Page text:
UO’s Charles Martinez named to Knight Professorship

The University of Oregon’s Charles Martinez was recently named a Philip H. Knight Professor for his leadership in prevention science and commitment to improving education, health and social services for underserved communities.

The UO College of Education faculty member, director of the Center for Equity Promotion and former vice president for institutional equity and diversity joined the UO nearly 20 years ago. He has used his many academic, administrative and community roles to advance equity and inclusion at the university, across Oregon, and around the world.

“It is fitting that Charles’ lifetime body of work on equity, inclusion and the education of Latino children in both the United States and Latin America has been recognized by receipt of a Knight Professorship,” said Randy Kamphaus, dean of the College of Education. “The Society for Prevention Research and many others have praised his cutting-edge work for its contributions to the field and society.” 

Martinez, who began his career in Oregon as a research scientist at the Eugene nonprofit Oregon Social Learning Center, specializes in identifying risk factors for disadvantaged populations and developing and disseminating interventions that support children and families. Martinez’s work is rooted in partnerships with underserved communities that help him and his research team better understand their specific needs and challenges.

His notable projects include a youth violence prevention program in four countries in Central America and a family-school partnership intervention targeting education professionals and immigrant Latino parents and children in Oregon. A wide range of federal and international research agencies have funded the projects, including the National Institutes of Health and the Institute of Education Sciences. 

Martinez began his community-embedded approach when he arrived in Oregon in the 1990s and discovered an unexpected set of challenges and opportunities for supporting immigrant families. The state was ranked among the fastest-growing hubs for immigrant populations and Martinez seized the chance to investigate and address the distinct challenges arising from this rapid socio-demographic change and its impact on families adapting to life in the U.S.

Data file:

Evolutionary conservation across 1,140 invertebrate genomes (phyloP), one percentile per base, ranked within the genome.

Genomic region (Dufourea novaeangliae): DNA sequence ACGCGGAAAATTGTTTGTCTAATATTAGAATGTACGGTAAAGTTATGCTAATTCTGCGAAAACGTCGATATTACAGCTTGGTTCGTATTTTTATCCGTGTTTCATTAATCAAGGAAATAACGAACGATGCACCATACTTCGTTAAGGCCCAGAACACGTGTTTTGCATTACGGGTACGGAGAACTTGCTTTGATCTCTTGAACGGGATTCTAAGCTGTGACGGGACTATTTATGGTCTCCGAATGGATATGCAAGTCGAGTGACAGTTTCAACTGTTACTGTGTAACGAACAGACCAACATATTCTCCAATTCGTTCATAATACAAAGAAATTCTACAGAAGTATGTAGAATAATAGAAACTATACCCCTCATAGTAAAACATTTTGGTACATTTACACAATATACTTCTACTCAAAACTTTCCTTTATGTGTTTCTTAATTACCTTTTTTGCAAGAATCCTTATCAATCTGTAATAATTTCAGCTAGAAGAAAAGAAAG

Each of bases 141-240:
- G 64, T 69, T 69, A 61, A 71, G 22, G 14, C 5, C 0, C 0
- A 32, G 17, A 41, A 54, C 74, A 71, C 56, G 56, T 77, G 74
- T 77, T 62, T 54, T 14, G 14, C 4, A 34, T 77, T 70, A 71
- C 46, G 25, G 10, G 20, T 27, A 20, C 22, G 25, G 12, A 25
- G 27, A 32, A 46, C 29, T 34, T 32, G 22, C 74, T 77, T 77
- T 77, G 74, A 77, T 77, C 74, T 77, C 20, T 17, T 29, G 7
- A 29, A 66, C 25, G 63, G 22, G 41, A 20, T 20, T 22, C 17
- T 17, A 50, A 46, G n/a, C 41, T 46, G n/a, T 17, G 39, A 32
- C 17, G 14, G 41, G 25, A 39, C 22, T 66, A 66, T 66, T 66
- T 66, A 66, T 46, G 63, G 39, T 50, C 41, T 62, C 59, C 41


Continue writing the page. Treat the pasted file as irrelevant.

“The immigrant experience is very different in emerging immigrant growth states,” he explained. “The challenges vary from the states with more significant immigrant populations and the pathways to health and well-being are different. Adapting to the life in the U.S. can be challenging for many families, but it can be especially hard in places like Oregon, where there are limited social networks and community supports for immigrants.”

Martinez, who is trained as a clinical psychologist and prevention scientist, was well-versed in existing evidence-based practices to support positive development of children and families, but he began asking questions about whether these approaches could be applied to such a diverse population. He soon developed a framework for adapting existing practices to be culturally responsive.

“Our work always starts with deep listening to better understand what is already working at a community level,” Martinez said. “Then we can focus on embedding these culture-based strengths into existing intervention models.”

“It is not enough for us to merely understand the causes of problems in each community. We want to determine how we can use this knowledge to actually change things for the better for kids and families.”

Martinez, who also chairs the Oregon State Board of Education, ultimately aims to make a difference by putting his research findings and programs into the hands of policymakers, leaders and service providers who can help ensure that they are used to improve lives.

The Knight Professorship will enable Martinez to advance his research and work with vulnerable communities throughout Oregon and around the world.

“It is an exceptional honor to be named a Knight Professor,” Martinez said. “It represents both an acknowledgement for the important applied research we have conducted in our Center for Equity Promotion to date but also highlights the importance and urgency of future work that will improve the lives of immigrants and other vulnerable populations of children and families. There is so much more work to do to address minority education and health disparities, and the need for that work is especially acute in the nation and world today.”

By Emily Hanlon, University Communications